-Does a story need to have a point?
-Does a story need to have a message?
-Does a story need to do something to the reader?
-Is it okay if a story affects the author more than the reader?
-Or is that selfish?
-In fact, if the author writes a story that is primarily reflexive, does the author have any business publishing the story?
-If the author is trying to communicate a message, is it bad if the reader picks up on a different message?
-Does that mean the author has failed?
-Or does it mean the reader has failed?
-Should the author eschew conscious message-sending?
-Should the reader avoid message-searching? (N.b.--this might be an exercise in futility.)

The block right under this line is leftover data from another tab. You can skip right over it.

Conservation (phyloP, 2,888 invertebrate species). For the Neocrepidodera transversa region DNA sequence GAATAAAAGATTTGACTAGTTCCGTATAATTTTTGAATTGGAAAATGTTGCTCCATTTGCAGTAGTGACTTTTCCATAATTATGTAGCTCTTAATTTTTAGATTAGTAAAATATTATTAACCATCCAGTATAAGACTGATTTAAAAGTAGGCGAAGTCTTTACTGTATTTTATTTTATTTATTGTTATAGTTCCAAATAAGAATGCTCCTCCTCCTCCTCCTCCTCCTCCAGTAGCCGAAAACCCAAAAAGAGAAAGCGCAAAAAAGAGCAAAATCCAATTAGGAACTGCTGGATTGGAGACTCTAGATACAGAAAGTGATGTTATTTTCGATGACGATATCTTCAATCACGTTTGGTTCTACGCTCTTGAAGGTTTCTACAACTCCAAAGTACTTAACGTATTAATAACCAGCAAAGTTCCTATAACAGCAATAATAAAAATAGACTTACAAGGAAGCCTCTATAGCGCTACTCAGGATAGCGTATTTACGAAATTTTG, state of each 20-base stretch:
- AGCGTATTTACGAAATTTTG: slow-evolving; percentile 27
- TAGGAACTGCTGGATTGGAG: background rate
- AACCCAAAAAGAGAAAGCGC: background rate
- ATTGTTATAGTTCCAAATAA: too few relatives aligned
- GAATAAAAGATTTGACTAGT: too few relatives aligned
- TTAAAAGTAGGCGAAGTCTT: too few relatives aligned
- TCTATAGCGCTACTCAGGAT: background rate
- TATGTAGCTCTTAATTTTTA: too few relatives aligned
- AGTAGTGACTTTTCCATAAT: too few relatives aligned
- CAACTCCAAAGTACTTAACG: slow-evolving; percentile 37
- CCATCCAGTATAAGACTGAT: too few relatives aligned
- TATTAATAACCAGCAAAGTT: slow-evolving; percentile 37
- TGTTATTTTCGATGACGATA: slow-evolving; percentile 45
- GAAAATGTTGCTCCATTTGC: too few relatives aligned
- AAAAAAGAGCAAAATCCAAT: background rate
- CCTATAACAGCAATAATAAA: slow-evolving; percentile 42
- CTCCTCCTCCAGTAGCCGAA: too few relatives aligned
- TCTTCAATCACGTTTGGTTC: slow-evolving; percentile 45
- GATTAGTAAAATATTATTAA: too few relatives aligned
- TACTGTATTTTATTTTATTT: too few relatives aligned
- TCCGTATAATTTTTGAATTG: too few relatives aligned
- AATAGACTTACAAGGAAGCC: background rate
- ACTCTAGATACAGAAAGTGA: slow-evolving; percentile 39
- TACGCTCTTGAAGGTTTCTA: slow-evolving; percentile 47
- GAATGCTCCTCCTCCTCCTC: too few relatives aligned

-What happens if the author does not intend to send a message, but the reader comes up with one anyway?
-Can the reader take credit for that?
-Should the author be given credit?
-Is such a message, organic and unintended as it might be, a valid message?
FOR THE RECORD:
I keep saying "message". I suppose I should translate that.
I refer to anything from a moral ("one good turn deserves another")
to a theme ("the futility of silent love")
to a call to arms ("don't tase me, bro").
"Message" is the thrust of the art. Whatever that thrust may be.
-If the author intends to send a message, and readers are unclear on what exactly that message is, should the author clarify?
-Is the message what's important?
-Or is it the process of discovering the message?
-Should art entertain?
-Or should art educate?
I don't know. Seriously, honestly, I don't know.
What do you think?
(Long live reflection.)